The China 863 Analyst Launches Report on China’s 5G Satellite-Based E-Commerce Platform for Developing Nations

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China's evolving advanced e-commerce program poses critical risks for US and allies

The China 863 Analyst report on China’s satellite-based e-commerce program for developing nations examines its geopolitical, technology, economic and global risk impact. The report examines China’s motives, as well as the cybersecurity risk, intellectual property compromise, data privacy risk, and the increased risk of US Foreign Corrupt Practices Act violations.

China’s e-commerce platform is expected to be a trillion-dollar opportunity.

Said N. MacDonnell Ulsch, Chief Analyst, “The China economic and technology engine will create a strong global demand to provide technology and goods and services through an e-commerce platform that China owns. Many of the developing nations targeted by China for deployment for services are high-risk countries, already plagued by systemic corruption. Participating companies in the US and allied nations need to execute increased due diligence in order to avoid increased operational, financial, legal, reputation, ethics and regulatory risk.”

Published every two weeks, The China 863 Analyst provides intelligence on China’s transactional and transformative pursuit of 20 critical nation-building technologies and the resulting risk impact.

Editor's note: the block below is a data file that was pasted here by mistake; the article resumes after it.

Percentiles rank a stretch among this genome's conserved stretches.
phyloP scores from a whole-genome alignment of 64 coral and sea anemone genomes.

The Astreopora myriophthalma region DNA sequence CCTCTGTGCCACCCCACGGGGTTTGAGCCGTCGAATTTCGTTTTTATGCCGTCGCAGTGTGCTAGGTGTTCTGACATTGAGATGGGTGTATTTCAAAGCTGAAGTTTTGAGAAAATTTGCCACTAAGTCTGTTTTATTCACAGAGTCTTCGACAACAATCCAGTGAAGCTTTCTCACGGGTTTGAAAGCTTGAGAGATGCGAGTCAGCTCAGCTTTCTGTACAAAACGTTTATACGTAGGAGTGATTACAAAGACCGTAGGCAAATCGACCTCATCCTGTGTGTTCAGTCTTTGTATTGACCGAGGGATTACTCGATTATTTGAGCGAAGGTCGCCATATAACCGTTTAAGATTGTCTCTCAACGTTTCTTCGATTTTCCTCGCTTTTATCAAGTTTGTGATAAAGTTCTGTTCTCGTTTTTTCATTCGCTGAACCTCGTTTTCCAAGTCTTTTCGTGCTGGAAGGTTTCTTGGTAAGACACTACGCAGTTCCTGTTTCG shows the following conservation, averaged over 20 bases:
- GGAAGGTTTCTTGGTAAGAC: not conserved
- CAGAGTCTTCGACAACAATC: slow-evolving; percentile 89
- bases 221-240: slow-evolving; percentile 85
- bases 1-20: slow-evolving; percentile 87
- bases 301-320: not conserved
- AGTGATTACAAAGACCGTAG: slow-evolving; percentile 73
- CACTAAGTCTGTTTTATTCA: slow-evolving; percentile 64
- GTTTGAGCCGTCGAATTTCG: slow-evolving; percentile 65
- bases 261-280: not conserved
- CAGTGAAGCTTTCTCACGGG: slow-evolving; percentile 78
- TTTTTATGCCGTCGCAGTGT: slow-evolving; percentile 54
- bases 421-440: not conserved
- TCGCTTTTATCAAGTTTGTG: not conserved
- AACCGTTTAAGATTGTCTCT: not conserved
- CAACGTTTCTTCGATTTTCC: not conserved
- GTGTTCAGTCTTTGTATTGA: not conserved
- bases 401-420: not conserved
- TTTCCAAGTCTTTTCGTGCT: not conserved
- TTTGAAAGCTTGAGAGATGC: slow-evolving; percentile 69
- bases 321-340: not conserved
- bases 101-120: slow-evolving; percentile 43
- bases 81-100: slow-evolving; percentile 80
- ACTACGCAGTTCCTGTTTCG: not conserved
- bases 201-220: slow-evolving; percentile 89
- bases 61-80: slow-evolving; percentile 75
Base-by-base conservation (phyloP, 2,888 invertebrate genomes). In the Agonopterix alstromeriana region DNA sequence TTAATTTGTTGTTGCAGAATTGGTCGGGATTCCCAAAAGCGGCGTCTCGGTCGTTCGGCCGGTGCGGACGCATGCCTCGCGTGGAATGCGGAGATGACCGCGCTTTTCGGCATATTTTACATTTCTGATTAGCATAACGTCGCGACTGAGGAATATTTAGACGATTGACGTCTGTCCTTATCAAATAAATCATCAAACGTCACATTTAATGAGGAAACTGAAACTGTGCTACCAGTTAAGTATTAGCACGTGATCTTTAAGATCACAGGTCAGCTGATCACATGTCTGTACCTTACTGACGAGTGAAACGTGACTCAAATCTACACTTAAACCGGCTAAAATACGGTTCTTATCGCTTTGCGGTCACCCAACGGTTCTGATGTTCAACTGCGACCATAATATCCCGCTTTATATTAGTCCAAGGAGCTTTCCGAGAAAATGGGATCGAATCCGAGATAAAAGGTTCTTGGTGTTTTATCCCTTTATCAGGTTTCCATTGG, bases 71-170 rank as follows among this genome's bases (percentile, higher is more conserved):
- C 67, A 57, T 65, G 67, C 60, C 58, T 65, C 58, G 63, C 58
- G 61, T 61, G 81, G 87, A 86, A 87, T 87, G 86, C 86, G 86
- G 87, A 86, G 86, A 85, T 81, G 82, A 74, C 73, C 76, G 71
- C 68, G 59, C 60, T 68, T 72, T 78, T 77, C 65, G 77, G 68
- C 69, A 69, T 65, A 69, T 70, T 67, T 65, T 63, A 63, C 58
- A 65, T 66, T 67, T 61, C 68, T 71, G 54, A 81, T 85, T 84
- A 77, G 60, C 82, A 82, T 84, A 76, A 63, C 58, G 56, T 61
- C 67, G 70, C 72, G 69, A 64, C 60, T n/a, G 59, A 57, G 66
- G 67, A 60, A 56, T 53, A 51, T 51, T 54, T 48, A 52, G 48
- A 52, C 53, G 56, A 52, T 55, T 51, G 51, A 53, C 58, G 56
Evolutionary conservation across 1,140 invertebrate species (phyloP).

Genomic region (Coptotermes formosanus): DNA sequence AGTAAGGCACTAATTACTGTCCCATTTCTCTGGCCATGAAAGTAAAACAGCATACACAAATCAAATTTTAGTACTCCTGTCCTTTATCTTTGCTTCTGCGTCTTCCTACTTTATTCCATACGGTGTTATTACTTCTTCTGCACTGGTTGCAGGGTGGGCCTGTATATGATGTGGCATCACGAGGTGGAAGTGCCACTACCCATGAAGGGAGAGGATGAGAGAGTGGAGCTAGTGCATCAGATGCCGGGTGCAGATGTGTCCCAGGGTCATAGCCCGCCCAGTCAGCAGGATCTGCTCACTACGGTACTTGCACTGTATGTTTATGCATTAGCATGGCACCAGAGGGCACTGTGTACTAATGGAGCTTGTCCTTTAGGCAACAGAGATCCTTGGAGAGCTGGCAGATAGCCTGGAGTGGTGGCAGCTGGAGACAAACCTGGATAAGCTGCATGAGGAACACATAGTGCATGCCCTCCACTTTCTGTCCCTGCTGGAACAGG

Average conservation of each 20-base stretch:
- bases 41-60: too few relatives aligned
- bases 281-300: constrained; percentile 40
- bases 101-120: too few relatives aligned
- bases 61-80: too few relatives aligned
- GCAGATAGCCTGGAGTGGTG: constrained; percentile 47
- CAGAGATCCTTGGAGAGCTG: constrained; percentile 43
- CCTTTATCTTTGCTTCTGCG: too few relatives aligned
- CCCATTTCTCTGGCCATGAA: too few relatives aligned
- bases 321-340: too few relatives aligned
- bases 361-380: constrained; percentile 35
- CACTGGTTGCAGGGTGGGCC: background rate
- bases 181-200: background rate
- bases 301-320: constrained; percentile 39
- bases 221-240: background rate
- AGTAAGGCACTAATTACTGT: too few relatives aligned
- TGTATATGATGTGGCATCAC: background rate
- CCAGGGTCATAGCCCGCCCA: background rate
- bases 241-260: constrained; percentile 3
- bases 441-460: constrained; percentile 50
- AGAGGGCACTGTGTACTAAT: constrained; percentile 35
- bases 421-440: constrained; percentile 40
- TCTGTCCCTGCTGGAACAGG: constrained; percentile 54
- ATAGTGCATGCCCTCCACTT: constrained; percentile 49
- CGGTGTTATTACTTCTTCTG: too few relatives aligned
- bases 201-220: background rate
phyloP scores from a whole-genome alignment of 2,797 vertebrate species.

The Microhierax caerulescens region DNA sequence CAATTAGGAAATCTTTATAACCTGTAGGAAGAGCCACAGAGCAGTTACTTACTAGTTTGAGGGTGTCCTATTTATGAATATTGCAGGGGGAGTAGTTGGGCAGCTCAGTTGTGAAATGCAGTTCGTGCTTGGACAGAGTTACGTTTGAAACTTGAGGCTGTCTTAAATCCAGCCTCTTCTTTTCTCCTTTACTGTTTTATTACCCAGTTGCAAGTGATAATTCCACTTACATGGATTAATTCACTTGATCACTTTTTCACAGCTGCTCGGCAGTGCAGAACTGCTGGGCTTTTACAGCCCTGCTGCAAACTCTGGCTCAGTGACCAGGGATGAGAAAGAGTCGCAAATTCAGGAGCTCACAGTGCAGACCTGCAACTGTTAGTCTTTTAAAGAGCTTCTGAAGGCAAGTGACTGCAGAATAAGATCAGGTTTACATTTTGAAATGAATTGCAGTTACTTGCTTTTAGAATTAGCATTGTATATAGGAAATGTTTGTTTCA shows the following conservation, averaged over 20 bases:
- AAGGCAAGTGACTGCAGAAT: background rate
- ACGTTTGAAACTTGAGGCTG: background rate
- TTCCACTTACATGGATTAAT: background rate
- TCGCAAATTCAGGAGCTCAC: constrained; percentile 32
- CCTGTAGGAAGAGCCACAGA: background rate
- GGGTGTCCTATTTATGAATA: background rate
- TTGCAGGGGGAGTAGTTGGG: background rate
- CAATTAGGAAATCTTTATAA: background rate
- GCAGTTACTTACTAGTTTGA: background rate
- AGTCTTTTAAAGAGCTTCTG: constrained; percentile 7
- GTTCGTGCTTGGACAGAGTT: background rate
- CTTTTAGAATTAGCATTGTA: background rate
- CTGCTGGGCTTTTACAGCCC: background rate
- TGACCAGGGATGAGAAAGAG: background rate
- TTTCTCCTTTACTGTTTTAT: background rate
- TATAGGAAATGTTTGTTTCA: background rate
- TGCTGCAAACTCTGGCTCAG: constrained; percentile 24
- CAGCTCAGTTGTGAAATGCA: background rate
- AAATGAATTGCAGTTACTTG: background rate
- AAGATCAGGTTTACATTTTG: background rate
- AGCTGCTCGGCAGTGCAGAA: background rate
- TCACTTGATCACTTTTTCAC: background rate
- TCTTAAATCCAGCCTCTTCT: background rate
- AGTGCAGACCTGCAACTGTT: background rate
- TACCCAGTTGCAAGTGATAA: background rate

Satellite-based e-commerce is a strategic move for the Chinese Communist Party, intended to provide more than just revenue to the China treasury. The program is designed to build long-term relationships with emerging nation partners, bolstering the economic, political, and military strength of China. It is also expected that the program will create a tremendous demand for 5G and 6G technologies that China must develop or acquire through legal and illegal methods.

“China is without doubt our greatest adversary,” according to Ulsch. “Every move is calculated with the objective of strengthening its domestic and international status and condition that promotes global economic supremacy. The China threat isn’t going away. What we need to do is manage the threat more effectively, and then manage the multiple complex risks arising from a country that is both adversary and partner.”

MacDonnell Ulsch
Chief Analyst
Tel. +1.646.957.1251

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